The trouble with games in the middle of January, especially when the All-Star break is becoming clear in the distance and you know a lot of these guys are dreaming about beaches, drinks with little umbrellas in them, and whatever else, is that you’re not going to learn much. We know the Hawks are a flawed, good team. We know that they’re giving up chances at a rate that we haven’t seen, and we know they need their goalies to bail them out consistently. We also know there are some nights they just don’t give a shit. They’ll take what’s on offer if it’s there, but if things get away from them they’ll probably just shrug it off because it’s not the priority. You got all of it tonight.
Oh, and they also keep sending out a large collection of toe jam on their blue line that’s going to cost them a goal or two every night.
To pin this loss all on TVR is too easy, and wouldn’t be correct anyway. But he didn’t help much.
So what turned out to be the winner. There are a few culprits, but he remains the biggest. Anisimov stopped skating when Killorn dropped the puck off to a curling Johnson, though that might have been because TVR was running a screen on him that Fred Hoiberg hasn’t been able to figure out for the Bulls yet. Or he wouldn’t have been in that position had TVR been where he was supposed to be and kept Killorn to the outside instead of facing the wrong way, and then when he pivoted to face up ice gave up the whole middle for Killorn. Certainly Brian Campbell had no idea he was going to have to get around TVR to cover Johnson, who is too fast to catch up to anyway from that position. And none of it would have started if TVR’s position as the puck was coming up the ice wasn’t completely on the wrong half of the ice.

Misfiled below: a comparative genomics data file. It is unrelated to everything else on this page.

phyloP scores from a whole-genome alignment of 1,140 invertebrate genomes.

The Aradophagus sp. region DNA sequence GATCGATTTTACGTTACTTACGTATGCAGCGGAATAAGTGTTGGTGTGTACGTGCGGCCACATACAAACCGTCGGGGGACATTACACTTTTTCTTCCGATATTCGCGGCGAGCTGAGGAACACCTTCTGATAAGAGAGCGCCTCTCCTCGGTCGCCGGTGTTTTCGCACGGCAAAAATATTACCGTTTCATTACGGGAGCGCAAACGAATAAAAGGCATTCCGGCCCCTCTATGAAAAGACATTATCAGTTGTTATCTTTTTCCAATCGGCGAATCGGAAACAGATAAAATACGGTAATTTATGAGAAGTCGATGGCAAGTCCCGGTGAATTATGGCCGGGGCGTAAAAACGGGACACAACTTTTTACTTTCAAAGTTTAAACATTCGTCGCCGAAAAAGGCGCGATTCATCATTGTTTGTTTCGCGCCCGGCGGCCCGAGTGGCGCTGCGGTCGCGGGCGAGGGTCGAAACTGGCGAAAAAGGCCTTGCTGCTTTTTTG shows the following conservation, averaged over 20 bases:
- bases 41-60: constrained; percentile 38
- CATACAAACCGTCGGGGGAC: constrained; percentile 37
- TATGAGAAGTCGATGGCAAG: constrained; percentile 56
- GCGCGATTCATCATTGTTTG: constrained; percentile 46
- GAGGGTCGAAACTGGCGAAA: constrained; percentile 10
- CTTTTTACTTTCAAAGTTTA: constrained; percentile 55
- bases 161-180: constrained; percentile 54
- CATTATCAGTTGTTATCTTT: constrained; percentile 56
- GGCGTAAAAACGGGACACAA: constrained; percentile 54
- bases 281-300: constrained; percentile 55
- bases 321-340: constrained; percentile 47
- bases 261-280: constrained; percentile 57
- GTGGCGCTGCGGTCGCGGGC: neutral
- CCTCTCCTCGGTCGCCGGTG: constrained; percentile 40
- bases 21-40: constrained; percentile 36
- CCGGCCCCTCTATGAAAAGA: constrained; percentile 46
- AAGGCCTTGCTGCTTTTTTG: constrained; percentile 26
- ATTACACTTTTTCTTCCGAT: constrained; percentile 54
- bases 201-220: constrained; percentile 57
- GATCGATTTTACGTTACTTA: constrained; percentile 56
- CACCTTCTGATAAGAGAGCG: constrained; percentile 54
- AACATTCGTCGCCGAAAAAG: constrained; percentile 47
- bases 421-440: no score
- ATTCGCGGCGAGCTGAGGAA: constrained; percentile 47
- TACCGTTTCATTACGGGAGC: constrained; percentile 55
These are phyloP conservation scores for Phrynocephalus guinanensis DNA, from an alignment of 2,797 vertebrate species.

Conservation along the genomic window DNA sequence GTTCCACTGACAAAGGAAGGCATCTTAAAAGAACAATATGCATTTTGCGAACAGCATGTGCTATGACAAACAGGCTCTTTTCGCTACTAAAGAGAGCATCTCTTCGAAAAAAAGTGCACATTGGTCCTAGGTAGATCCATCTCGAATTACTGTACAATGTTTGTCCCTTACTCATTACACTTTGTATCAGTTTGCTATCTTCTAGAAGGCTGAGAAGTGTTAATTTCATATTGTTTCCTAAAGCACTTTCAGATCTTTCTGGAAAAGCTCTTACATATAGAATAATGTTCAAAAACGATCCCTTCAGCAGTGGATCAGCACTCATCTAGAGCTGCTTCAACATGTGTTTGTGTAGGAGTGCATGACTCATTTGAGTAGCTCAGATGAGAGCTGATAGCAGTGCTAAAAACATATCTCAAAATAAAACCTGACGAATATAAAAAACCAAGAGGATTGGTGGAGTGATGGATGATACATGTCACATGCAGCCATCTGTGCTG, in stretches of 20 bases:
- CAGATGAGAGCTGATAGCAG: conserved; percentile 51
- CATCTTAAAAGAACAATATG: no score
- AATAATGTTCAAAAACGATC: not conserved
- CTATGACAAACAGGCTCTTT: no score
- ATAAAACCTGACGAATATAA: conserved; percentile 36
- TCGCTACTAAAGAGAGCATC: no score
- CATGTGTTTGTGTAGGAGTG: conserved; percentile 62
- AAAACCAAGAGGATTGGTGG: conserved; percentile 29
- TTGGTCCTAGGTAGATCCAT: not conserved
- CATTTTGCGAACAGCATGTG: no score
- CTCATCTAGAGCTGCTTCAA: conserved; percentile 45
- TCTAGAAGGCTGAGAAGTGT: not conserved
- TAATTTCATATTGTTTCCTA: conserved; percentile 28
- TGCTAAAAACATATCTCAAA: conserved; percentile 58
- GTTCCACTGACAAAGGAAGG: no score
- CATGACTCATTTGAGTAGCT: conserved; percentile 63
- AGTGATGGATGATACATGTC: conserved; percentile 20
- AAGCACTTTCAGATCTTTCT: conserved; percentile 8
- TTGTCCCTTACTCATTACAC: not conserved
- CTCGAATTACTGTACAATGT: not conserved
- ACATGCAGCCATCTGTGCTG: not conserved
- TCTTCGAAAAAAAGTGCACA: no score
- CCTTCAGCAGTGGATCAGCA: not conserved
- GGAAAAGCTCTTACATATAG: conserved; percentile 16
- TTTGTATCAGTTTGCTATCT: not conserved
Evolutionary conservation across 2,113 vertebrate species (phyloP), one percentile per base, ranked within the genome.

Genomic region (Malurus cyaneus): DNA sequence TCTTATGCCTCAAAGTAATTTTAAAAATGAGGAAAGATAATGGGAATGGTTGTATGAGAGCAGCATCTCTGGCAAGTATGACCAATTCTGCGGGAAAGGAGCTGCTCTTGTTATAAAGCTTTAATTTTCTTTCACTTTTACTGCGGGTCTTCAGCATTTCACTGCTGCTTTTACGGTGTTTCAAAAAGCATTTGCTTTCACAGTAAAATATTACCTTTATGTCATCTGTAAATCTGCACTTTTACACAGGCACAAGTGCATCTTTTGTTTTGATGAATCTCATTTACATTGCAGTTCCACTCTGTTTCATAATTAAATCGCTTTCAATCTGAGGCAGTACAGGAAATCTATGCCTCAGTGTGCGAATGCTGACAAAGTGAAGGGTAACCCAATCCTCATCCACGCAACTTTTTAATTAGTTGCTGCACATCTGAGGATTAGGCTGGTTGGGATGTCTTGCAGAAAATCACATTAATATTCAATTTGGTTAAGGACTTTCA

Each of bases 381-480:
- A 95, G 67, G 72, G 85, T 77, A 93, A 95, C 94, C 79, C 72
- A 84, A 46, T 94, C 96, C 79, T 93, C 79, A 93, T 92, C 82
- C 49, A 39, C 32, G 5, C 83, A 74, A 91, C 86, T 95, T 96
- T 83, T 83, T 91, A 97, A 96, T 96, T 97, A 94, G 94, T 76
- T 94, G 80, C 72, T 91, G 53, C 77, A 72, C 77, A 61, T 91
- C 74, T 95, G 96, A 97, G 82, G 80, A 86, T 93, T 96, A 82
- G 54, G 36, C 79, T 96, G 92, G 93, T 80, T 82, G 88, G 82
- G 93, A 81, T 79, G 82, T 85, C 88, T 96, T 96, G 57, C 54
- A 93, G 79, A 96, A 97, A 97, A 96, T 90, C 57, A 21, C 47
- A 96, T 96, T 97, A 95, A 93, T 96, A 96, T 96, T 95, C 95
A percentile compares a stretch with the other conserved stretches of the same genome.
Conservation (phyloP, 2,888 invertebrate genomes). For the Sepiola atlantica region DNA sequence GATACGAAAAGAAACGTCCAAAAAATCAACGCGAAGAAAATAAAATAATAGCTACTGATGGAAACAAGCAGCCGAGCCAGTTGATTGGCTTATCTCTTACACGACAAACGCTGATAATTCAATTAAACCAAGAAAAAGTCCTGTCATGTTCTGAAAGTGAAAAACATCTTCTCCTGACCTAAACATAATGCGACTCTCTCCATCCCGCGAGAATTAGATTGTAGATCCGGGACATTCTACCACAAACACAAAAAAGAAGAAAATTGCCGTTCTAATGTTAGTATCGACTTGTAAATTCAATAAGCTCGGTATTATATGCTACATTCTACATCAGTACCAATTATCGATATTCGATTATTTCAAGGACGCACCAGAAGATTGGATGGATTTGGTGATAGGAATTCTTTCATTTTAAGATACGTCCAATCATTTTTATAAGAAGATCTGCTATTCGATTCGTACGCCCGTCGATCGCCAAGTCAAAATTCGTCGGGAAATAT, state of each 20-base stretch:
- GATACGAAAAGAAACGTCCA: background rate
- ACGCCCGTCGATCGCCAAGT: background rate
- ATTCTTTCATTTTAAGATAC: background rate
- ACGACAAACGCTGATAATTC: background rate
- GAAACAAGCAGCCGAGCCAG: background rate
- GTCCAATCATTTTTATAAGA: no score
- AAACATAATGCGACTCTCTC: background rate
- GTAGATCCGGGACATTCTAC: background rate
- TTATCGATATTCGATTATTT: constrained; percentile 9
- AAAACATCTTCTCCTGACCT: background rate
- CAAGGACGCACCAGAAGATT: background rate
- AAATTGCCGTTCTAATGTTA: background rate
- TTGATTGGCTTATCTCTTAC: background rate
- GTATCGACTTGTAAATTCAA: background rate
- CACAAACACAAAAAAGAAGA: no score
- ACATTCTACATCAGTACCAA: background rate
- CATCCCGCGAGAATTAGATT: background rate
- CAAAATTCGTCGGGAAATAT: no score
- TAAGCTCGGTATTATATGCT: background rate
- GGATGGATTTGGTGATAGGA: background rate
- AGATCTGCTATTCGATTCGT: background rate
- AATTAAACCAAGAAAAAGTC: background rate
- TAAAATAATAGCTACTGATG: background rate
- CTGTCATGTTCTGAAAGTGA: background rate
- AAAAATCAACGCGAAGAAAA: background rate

Oh, but he wasn’t done. Not a minute later, Killorn is going around the net. I can’t fathom how many times we have to say it, probably until the words no longer have meaning, but the first thing the Hawks stress for their d-men is stick positioning. TVR had his stick attempting to block a pass back up the boards to the point, which is the retreating winger’s problem and not his. The one thing he needs to do is make sure a pass can’t get to the middle. Sure, it was a really nifty pass from Killorn, but a d-man with anything resembling instincts would have known it was a possibility. Ok, Panik shouldn’t get beat to the net, but this isn’t a problem if TVR cuts off that pass. Do that as Killorn curls around in the corner and you’ve forced him back to the outside, heading back to the point. He’s far less dangerous that way.
But we’re going to keep screaming this until our larynx fractures, aren’t we?
Let’s clean up the rest:
The Two Obs
-Duncan Keith wasn’t any better. Sure, Boyle knocked him on his ass after he attempted to keep a bouncing puck in the zone. That left a huge alley for Boyle up the ice. But Keith should be fast enough to get back and at least keep Boyle on his backhand. Maybe he was worried about a trip or a hook, but both he and Hammer kind of just glided and stared and Boyle was allowed the alley to bring it back to his forehand which Crow was assuming one of them would cut off.
On nights where Keith is carrying a 40% share, the Hawks are going to struggle. This is simple.
-Where the fuck did Brian Boyle find that Eric Lindros impression all night, anyway?
-Toews looked a little more spring-y, and had another two points, but also got his head handed to him in possession by the aforementioned Boston totem-doofus Boyle.
-The Triplets basically got what they wanted all night, and they were really the only line that should have been watched out for. Again, this has been an issue.
-Michal Kempny played 10 minutes. If he does anything TVR did in the 3rd, Q would have leapt off the bench and calf-roped him on the ice.
-The Wild won in a shootout, giving them a two point lead with three games in hand. The Hawks go to St. Paul twice in two weeks after the break. We’ll know how this race goes after that.